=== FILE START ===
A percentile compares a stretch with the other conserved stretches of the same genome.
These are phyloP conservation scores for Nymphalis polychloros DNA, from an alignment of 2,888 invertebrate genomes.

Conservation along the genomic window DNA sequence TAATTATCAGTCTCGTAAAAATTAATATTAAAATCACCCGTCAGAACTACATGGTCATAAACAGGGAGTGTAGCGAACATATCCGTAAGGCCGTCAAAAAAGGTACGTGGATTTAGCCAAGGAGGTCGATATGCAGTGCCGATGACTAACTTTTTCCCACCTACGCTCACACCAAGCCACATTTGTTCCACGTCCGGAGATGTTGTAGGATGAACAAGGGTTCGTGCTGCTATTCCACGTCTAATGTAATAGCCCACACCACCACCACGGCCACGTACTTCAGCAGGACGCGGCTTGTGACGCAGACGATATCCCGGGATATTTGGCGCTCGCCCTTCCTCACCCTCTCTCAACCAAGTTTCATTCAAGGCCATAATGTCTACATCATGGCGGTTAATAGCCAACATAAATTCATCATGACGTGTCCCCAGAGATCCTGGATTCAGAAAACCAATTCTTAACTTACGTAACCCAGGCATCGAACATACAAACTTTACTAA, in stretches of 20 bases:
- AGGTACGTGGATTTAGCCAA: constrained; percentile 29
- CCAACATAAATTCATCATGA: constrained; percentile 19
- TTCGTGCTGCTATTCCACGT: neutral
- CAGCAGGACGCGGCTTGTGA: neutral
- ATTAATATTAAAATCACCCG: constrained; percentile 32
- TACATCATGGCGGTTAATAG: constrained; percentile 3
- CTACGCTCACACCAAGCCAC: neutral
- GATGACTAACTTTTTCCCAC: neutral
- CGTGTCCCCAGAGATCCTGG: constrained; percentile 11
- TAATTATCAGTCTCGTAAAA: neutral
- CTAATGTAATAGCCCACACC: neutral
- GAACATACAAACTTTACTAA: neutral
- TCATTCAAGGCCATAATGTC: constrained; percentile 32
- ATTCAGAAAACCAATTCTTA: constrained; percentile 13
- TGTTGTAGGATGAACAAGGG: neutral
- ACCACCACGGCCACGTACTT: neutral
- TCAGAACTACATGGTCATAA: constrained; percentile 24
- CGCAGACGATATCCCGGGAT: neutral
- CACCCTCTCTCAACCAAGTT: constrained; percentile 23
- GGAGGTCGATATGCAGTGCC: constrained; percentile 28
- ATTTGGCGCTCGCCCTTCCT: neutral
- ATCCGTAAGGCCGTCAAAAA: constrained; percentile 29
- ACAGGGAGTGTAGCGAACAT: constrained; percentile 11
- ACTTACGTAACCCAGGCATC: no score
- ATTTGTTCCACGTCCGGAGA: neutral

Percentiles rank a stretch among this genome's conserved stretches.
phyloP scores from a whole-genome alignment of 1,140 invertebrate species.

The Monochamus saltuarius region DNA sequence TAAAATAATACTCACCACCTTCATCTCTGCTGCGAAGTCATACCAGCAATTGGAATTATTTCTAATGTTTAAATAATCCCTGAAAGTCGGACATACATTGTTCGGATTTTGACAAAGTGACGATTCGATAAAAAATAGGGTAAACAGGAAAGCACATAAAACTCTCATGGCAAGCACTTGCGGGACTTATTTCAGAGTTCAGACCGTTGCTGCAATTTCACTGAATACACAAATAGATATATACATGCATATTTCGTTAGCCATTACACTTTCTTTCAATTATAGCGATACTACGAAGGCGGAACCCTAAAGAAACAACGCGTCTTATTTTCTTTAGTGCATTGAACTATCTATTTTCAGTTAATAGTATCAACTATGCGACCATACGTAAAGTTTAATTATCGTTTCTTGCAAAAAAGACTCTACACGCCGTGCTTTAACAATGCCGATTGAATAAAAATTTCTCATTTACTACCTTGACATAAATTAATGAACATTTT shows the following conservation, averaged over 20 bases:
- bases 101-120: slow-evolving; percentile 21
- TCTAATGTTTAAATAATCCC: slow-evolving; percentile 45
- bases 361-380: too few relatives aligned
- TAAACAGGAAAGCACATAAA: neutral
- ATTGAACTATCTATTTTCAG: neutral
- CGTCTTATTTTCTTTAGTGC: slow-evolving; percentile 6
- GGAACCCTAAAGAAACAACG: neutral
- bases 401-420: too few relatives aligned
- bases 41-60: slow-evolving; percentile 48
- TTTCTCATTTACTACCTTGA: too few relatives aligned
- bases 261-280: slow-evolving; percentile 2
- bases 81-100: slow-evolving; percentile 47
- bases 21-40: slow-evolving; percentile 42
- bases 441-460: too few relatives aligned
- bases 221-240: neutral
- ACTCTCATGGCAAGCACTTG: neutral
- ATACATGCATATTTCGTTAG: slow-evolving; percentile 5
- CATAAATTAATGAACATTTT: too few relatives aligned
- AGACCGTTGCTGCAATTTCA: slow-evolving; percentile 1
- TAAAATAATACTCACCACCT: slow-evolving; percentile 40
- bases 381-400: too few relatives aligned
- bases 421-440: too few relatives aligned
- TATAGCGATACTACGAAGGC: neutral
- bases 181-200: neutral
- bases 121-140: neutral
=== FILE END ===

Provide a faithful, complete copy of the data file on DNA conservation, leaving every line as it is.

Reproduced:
A percentile compares a stretch with the other conserved stretches of the same genome.
These are phyloP conservation scores for Nymphalis polychloros DNA, from an alignment of 2,888 invertebrate genomes.

Conservation along the genomic window DNA sequence TAATTATCAGTCTCGTAAAAATTAATATTAAAATCACCCGTCAGAACTACATGGTCATAAACAGGGAGTGTAGCGAACATATCCGTAAGGCCGTCAAAAAAGGTACGTGGATTTAGCCAAGGAGGTCGATATGCAGTGCCGATGACTAACTTTTTCCCACCTACGCTCACACCAAGCCACATTTGTTCCACGTCCGGAGATGTTGTAGGATGAACAAGGGTTCGTGCTGCTATTCCACGTCTAATGTAATAGCCCACACCACCACCACGGCCACGTACTTCAGCAGGACGCGGCTTGTGACGCAGACGATATCCCGGGATATTTGGCGCTCGCCCTTCCTCACCCTCTCTCAACCAAGTTTCATTCAAGGCCATAATGTCTACATCATGGCGGTTAATAGCCAACATAAATTCATCATGACGTGTCCCCAGAGATCCTGGATTCAGAAAACCAATTCTTAACTTACGTAACCCAGGCATCGAACATACAAACTTTACTAA, in stretches of 20 bases:
- AGGTACGTGGATTTAGCCAA: constrained; percentile 29
- CCAACATAAATTCATCATGA: constrained; percentile 19
- TTCGTGCTGCTATTCCACGT: neutral
- CAGCAGGACGCGGCTTGTGA: neutral
- ATTAATATTAAAATCACCCG: constrained; percentile 32
- TACATCATGGCGGTTAATAG: constrained; percentile 3
- CTACGCTCACACCAAGCCAC: neutral
- GATGACTAACTTTTTCCCAC: neutral
- CGTGTCCCCAGAGATCCTGG: constrained; percentile 11
- TAATTATCAGTCTCGTAAAA: neutral
- CTAATGTAATAGCCCACACC: neutral
- GAACATACAAACTTTACTAA: neutral
- TCATTCAAGGCCATAATGTC: constrained; percentile 32
- ATTCAGAAAACCAATTCTTA: constrained; percentile 13
- TGTTGTAGGATGAACAAGGG: neutral
- ACCACCACGGCCACGTACTT: neutral
- TCAGAACTACATGGTCATAA: constrained; percentile 24
- CGCAGACGATATCCCGGGAT: neutral
- CACCCTCTCTCAACCAAGTT: constrained; percentile 23
- GGAGGTCGATATGCAGTGCC: constrained; percentile 28
- ATTTGGCGCTCGCCCTTCCT: neutral
- ATCCGTAAGGCCGTCAAAAA: constrained; percentile 29
- ACAGGGAGTGTAGCGAACAT: constrained; percentile 11
- ACTTACGTAACCCAGGCATC: no score
- ATTTGTTCCACGTCCGGAGA: neutral

Percentiles rank a stretch among this genome's conserved stretches.
phyloP scores from a whole-genome alignment of 1,140 invertebrate species.

The Monochamus saltuarius region DNA sequence TAAAATAATACTCACCACCTTCATCTCTGCTGCGAAGTCATACCAGCAATTGGAATTATTTCTAATGTTTAAATAATCCCTGAAAGTCGGACATACATTGTTCGGATTTTGACAAAGTGACGATTCGATAAAAAATAGGGTAAACAGGAAAGCACATAAAACTCTCATGGCAAGCACTTGCGGGACTTATTTCAGAGTTCAGACCGTTGCTGCAATTTCACTGAATACACAAATAGATATATACATGCATATTTCGTTAGCCATTACACTTTCTTTCAATTATAGCGATACTACGAAGGCGGAACCCTAAAGAAACAACGCGTCTTATTTTCTTTAGTGCATTGAACTATCTATTTTCAGTTAATAGTATCAACTATGCGACCATACGTAAAGTTTAATTATCGTTTCTTGCAAAAAAGACTCTACACGCCGTGCTTTAACAATGCCGATTGAATAAAAATTTCTCATTTACTACCTTGACATAAATTAATGAACATTTT shows the following conservation, averaged over 20 bases:
- bases 101-120: slow-evolving; percentile 21
- TCTAATGTTTAAATAATCCC: slow-evolving; percentile 45
- bases 361-380: too few relatives aligned
- TAAACAGGAAAGCACATAAA: neutral
- ATTGAACTATCTATTTTCAG: neutral
- CGTCTTATTTTCTTTAGTGC: slow-evolving; percentile 6
- GGAACCCTAAAGAAACAACG: neutral
- bases 401-420: too few relatives aligned
- bases 41-60: slow-evolving; percentile 48
- TTTCTCATTTACTACCTTGA: too few relatives aligned
- bases 261-280: slow-evolving; percentile 2
- bases 81-100: slow-evolving; percentile 47
- bases 21-40: slow-evolving; percentile 42
- bases 441-460: too few relatives aligned
- bases 221-240: neutral
- ACTCTCATGGCAAGCACTTG: neutral
- ATACATGCATATTTCGTTAG: slow-evolving; percentile 5
- CATAAATTAATGAACATTTT: too few relatives aligned
- AGACCGTTGCTGCAATTTCA: slow-evolving; percentile 1
- TAAAATAATACTCACCACCT: slow-evolving; percentile 40
- bases 381-400: too few relatives aligned
- bases 421-440: too few relatives aligned
- TATAGCGATACTACGAAGGC: neutral
- bases 181-200: neutral
- bases 121-140: neutral